It’s always the right time to look at ways to improve health and immune function.
The way 2020 has been going, health is something everyone should be investing a little time and effort into. With so much information out there, it really can leave a person feeling a little overwhelmed and confused.
I thought we'd do a little Q & A session with some of the things that have come up often with my clients as well as a few of the basics tips anyone can use to get started down the road to better health.
Q: I don't feel hungry in the morning, how important is it to eat breakfast?
A: Breakfast literally means break-the-fast. After sleeping all night without eating or drinking, the body has used up the fuel from your last meal the previous day.
Upon waking in the morning, blood sugar is typically a little on the low side. After about an hour or so, blood sugar drops. As the brain requires something to turn into the glucose, it requires to keep going, when we fail to provide the fuel (skip breakfast), our body needs to find an alternate source and subsequently takes what is needed from our muscle.
As well, studies show that people who fuel well with protein and whole foods and healthy fats at breakfast have more energy, better focus and attention, are more productive at work and are less likely to make bad food choices for the rest of the day. More good choices a day equal a healthier body.
Q: I drink decaf that counts as water, right?
A: Water counts as water. Period. Drinking things filled with sugar/fake sugars, caffeine, flavourings, colours, preservatives, etc., only serves to put in more things your body will have to work to filter out.
Our bodies are over two-thirds water. Every function our bodies do, happens in and because of water.
Water flushes out fat, toxins, helps maintain regularity, promotes better focus and attention, increases energy, prevents muscle cramping, promotes joint flexibility, clearer skin, assists in organ and brain function.
Ladies aim for two to three litres per day, gents, three to four.
When you're drinking enough water, you likely won't be thirsty for those others very often anyway.
Q: Why can't I just eat less and lose the weight, it worked before?
A: Yes, you can lose weight this way. At first. Which is typical of a diet. Results out of the gate, but unable to maintain those results long term.
Losing weight is not about eating less. Most of my clients end up eating more than they were before. But when you focus on health and fuel your body with what it needs, the weight comes off and stays off.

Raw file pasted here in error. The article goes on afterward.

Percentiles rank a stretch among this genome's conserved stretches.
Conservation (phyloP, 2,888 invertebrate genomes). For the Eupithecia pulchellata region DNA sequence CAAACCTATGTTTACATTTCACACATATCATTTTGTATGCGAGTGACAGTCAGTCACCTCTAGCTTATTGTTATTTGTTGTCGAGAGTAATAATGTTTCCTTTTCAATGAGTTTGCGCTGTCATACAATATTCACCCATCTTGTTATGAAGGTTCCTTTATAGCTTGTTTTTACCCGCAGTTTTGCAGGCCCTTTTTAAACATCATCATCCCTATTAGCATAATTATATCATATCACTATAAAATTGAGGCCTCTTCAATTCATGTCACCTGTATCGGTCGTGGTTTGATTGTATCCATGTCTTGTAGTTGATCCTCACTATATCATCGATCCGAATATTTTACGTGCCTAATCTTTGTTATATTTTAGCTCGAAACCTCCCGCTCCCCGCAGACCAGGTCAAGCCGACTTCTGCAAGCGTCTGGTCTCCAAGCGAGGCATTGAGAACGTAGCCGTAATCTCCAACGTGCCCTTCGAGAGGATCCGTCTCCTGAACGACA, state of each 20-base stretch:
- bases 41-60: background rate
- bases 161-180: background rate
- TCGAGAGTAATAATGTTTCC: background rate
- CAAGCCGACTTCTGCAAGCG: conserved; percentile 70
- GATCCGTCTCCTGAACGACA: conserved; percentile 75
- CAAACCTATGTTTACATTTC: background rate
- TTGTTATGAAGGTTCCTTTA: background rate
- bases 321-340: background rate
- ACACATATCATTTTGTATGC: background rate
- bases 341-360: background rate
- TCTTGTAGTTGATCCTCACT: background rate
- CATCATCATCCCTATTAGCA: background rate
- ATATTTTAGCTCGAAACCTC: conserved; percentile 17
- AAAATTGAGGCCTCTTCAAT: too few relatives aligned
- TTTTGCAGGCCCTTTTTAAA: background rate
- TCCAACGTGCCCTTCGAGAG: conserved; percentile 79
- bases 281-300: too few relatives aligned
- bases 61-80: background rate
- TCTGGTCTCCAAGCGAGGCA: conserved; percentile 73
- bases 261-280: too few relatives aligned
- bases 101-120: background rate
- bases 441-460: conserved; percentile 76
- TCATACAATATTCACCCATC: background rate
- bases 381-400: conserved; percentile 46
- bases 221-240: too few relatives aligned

This is exactly the reason when I meet with someone for the first time, I tell them that whatever they decide to do for their health they need to ask themselves four questions:
- Is what I'm about to do backed by science?
- Does it make sense to me?
- Can I see myself doing it long term?
- Would I let a child do it with me?
That last question really helps people weed out their perception of safe, which means healthy.
Q: I go for a walk on my lunch hour, does that count as exercise?
A: Yes. Anything active and/or physical you do over and above what you normally do in a day counts as exercise. When you find ways to fit some extra activity into your day on a regular basis, you'll start to notice results in short order.
- Park farther away and walk.
- When you arrive home, walk around the block before heading inside.
- Take the stairs.
- Bike to work.
- Make more trips bringing in the groceries.
- Take the kids to the beach and get in the water with them.
You get the idea. Movement, fresh air, sunshine, all great to support immune function.
Q: I've been so stressed lately, could that be why I'm not sleeping well?
A: Absolutely. There are two kinds of stress, acute and chronic. Acute stress is short-lived, often motivates the person action and is resolved relatively quickly. Like having a deadline at work moved up an extra day.
You feel angst, a little under the gun and the stress of wanting things to go well, motivates you and the team to dig in and get it done. As soon as the project is complete, stress is gone.
Chronic stress may start out the same way, but rather than being able to reach an end relatively soon, you can't even see the end. Chronic stress, regardless of how it starts, has a huge negative impact on our overall health, physically and mentally.
Chronic stress affects our sleep, moods, energy levels, focus, attention, disrupts digestion and the body's ability to metabolize food.
It causes the body to release cortisol, store fat, and gain weight, increase insulin levels, increase blood pressure, cholesterol, and risk for heart disease, compromises immune function, and exacerbates almost any condition a person may already have.
Finding time in your day, every day, where you can relax, focus on something other than the source of stress, allows your body to let go of that heightened state and come back down.
It's like carrying something heavy. You can carry it a lot farther when you stop and put it down once in a while. Try to carry it the whole way in one go and you will hurt yourself.
For more health, wellness and FIT tips, join Tania's 8 Weeks is All it Takes group on Facebook.
This article is written by or on behalf of an outsourced columnist and does not necessarily reflect the views of Castanet.